Know your audience

Hi Gang! Craig with you once more with something to consider. There’s an old bit of advice about making presentations, or producing an article, that still applies, “Know your audience.” This means don’t speak over their heads with a lot of technical jargon, acronyms, and industry-speak. Make it relative to the attendees and readers. It also applies to fiction, but not in the way you might think.

I believe the lines are blurring with the advent of Amazon and self publishing. Let’s face it, the old genres are more like guidelines than rules these days. Mashups are all the rage, so you get sweet romances during the apocalypse, or weird westerns where cowboys hunt zombies. These kind of things are popular, too.

I’ve got to confess that my first audience is me. I write to please myself and hope there are other weirdos like me that could be entertained by something I produce. Writing something along the lines of a regency romance just isn’t going to trip my trigger, and that will come across in the final product. Don’t expect to see a book of poems from me any time soon. (Hmm, what rhymes with Nantucket?)

I was surprised that most of my readership are women of a certain age. This is both delightful and concerning at the same time. Delightful, because it’s a readership dynamic I never expected. I feel like most of my stories would appeal to a younger more nerdy crowd. That’s largely because I misinterpreted things. I was around before comic book conventions, video games, and computers. It seems stupid in retrospect, but if I was here and like these stories, why couldn’t they have been here and feel the same way.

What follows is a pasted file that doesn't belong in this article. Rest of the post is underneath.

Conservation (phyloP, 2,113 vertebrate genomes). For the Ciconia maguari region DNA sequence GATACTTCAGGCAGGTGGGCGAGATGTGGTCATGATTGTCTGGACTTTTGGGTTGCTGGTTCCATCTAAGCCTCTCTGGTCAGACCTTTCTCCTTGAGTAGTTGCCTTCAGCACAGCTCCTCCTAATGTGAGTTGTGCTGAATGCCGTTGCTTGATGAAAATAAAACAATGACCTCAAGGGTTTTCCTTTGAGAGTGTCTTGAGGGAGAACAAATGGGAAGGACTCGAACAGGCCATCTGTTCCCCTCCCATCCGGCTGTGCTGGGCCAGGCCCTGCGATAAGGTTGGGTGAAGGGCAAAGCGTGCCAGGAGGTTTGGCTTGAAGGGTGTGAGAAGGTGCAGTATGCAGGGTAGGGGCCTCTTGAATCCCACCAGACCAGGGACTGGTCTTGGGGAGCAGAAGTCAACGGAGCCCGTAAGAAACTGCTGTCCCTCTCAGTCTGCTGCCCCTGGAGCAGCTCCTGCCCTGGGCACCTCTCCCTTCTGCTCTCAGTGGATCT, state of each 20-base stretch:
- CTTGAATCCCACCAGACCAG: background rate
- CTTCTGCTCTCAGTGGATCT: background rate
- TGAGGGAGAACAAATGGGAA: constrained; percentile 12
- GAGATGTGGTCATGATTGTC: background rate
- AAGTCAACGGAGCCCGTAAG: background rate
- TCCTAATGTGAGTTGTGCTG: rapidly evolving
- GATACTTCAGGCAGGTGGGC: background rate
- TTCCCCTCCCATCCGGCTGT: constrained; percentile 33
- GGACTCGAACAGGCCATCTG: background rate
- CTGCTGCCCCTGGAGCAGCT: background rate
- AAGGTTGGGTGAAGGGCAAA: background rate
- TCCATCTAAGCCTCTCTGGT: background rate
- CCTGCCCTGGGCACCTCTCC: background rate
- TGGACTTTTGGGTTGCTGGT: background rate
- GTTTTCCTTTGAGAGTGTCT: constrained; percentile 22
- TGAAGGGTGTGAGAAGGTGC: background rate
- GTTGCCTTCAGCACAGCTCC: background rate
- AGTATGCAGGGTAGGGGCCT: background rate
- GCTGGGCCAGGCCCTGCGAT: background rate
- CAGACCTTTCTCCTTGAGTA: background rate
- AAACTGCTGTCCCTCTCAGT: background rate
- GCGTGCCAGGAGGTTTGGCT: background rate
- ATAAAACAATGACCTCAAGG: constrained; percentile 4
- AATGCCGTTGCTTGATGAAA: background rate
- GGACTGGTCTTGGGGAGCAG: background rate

It’s concerning because we know women read more than men. My father was in his eighties when he read his first novel. (Probably an extreme example now that I think about it.) It worries me that perhaps the younger crowd aren’t reading at all. All the fancy covers and catchy blurbs in the world aren’t going to land a sale from someone who isn’t shopping for a book, or getting deals in their email in the first place.

Maybe the bigger question is how to target our audience. Once I’ve written something I enjoy, I spend time with the Amazon categories. Let’s face it, there are many ways to pigeonhole a story. I write a series that could easily be called urban fantasy, magical realism, paranormal, supernatural, dark humor, adventure, and even superhero themed. Amazon won’t let me choose that many.

I told you that mashups are all the rage, but this is what you’re up against.

I also slave over my blurbs. I want to be truthful so readers aren’t surprised in a bad way. Believe it or not, there are some who would read a story about ghosts, but panic if a demon shows up in chapter three.

Be true to yourself. I’m my first reader, and I expect to have a good time. None of us are getting rich at this, and personal enjoyment is important. We dedicate a lot of hours to our stories, and if we aren’t getting wages, the fun has to be there. If that’s all you take away today it’s an important point. See the robot girl on the way out and she’ll validate your parking.

After you publish your story, it is possible to change and update covers, blurbs, and categories. If you think this could help, give it a shot. Maybe your target audience is just outside the categories you initially chose.